My suspicion is that the exodus of Wall Street from the Housing Market is a prelude to something much bigger. Where not only do Investors stop buying, they start selling. Resulting in a much bigger crash in home prices than expected.
How much will Home Prices crash? Well, in a market like Phoenix I think the decline could be as much -35%. How do I arrive at a 35% Decline? And how can you calculate how much prices will go down in your market?
Well, it all comes down to Cap Rates.
For example, a Wall Street Investor purchased the property below in Phoenix for $420k in December 2021. And currently has it listed for rent at $2,200/month.
If the Wall Street Investor achieves this rent, they will receive around $16,700 in annual income from the property after paying basic expenses. When Cap Rates in Phoenix were 4.0% back in late 2021, this property was worth around 418k. Which is why the Investor purchased it for around that amount.
However, Cap Rates are no longer 4.0%. Today are likely closer to 6.0% or 7.0% given the increase in Interest/Mortgage Rates. Assuming the Cap Rate is 6.0%, that would result in a value of $278k for this property, a massive 33% decline from what the Investor paid for it last year.
Say the Cap Rate is higher, around 7.0%? Well that would necessitate a 43% decline in value.
The Problem with Investors buying Real Estate
And this is ultimately the problem with so many cash flow-driven Investors buying real estate. They will inevitably cause the local Housing Market to trade more and more like the Stock Market. Where Home Values are a simple function of Cash Flow divided by prevailing interest rates. When Rates go down, Values go up. When Rates go up, Values go down.
It's with this realization that the purpose of Jerome Powell's Housing "Reset" becomes even clearer. He believes that a shock treatment of higher interest rates can kick investors out of the market, cause cap rates to go higher, and push home prices back down to more normal levels.
It's apparent that many Investors also believe this to be the case. I'm hearing lots of comments from Investors like "We're sitting out the rest of 2022. We'll start buying again in 2023 when prices go down. We have billions in capital to deploy."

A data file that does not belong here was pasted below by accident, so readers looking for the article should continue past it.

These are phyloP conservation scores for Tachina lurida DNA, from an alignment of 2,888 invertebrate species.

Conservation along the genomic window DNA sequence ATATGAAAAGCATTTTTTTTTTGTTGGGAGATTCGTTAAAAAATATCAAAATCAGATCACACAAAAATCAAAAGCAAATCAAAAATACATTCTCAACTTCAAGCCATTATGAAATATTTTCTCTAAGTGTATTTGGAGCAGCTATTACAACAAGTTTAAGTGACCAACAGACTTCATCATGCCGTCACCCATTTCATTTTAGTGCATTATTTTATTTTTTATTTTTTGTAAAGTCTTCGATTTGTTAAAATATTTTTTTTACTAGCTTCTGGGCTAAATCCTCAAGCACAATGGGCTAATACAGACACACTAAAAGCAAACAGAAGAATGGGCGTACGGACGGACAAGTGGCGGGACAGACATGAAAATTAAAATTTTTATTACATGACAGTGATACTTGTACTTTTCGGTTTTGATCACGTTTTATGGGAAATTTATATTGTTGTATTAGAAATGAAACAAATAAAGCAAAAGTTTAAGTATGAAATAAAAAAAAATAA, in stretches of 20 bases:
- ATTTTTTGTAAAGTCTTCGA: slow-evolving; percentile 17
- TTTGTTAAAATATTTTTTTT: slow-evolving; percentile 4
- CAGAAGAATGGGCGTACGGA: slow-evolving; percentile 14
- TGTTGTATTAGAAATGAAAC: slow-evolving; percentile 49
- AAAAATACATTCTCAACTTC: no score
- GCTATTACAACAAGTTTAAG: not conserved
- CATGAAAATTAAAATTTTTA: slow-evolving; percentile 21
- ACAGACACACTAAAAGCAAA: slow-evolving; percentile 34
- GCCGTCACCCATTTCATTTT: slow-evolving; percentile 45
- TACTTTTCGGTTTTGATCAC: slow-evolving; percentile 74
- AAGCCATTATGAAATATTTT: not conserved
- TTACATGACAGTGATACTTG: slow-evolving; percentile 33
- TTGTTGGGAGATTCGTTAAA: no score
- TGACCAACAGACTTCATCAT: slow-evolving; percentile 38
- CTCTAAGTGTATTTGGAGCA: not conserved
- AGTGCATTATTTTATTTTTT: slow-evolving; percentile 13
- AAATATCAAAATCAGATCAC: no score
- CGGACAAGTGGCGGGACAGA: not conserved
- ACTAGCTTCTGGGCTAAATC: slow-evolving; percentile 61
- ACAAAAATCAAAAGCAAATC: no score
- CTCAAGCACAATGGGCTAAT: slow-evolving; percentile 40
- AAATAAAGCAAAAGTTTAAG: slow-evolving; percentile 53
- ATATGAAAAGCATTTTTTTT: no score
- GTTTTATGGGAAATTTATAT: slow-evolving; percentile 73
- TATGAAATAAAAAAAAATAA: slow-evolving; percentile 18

And perhaps there will be some good deals in early 2023. However, it's likely going to take time for prices to decline by the 30% Investors need to start buying again. Moreover, the collapsing rental market introduces a new phenomenon that complicates matters further. If rents continue going down, then values should decline by even more as a result.
Powell and the future of Interest Rates
Some final thoughts on Jerome Powell and the future of Interest/Cap Rates.
First - while Powell is making progress in slaying this Housing Bubble, we need to remember it's a Bubble that he helped create. Powell's overly accommodative Fed Policy during the pandemic enabled many of these Investors to buy into the Housing Market in the first place.
Second - we should recognize that Powell has an extended history of flip-flopping on his monetary policy stance. In 2018 he was a moderate Inflation Hawk. In 2019 he was a dove. In 2020 and 2021 he became a reckless money printer. And in 2022 he's the biggest inflation Hawk since Paul Volcker.
It's likely that Powell will pivot at some point. Because he always does. But also because events in the Economy will force a pivot. The Recession Storm is building and deflation in the Housing Market suggests overall Inflation will be going down soon. The bond market clearly sees this, which is why the 2/10-Year Treasury curve is 70bps inverted.
As a result, my projection for 2023 is lower interest rates and mortgage rates. It's difficult to say how much lower. A return to the 2020-21 pandemic era of a 3.0% fixed rate mortgage is unlikely. However, I could see a march down in mortgage rates back down below 5.0% as 2023 progresses.
That will of course lower cap rates, and entice Investors (and Homebuyers) back into the market. However, I suspect a declining rental market will keep many Investors on the sidelines. While a recession will lower the appetite for regular homebuying. Resulting in the Housing Crash worsening throughout the entirety of 2023.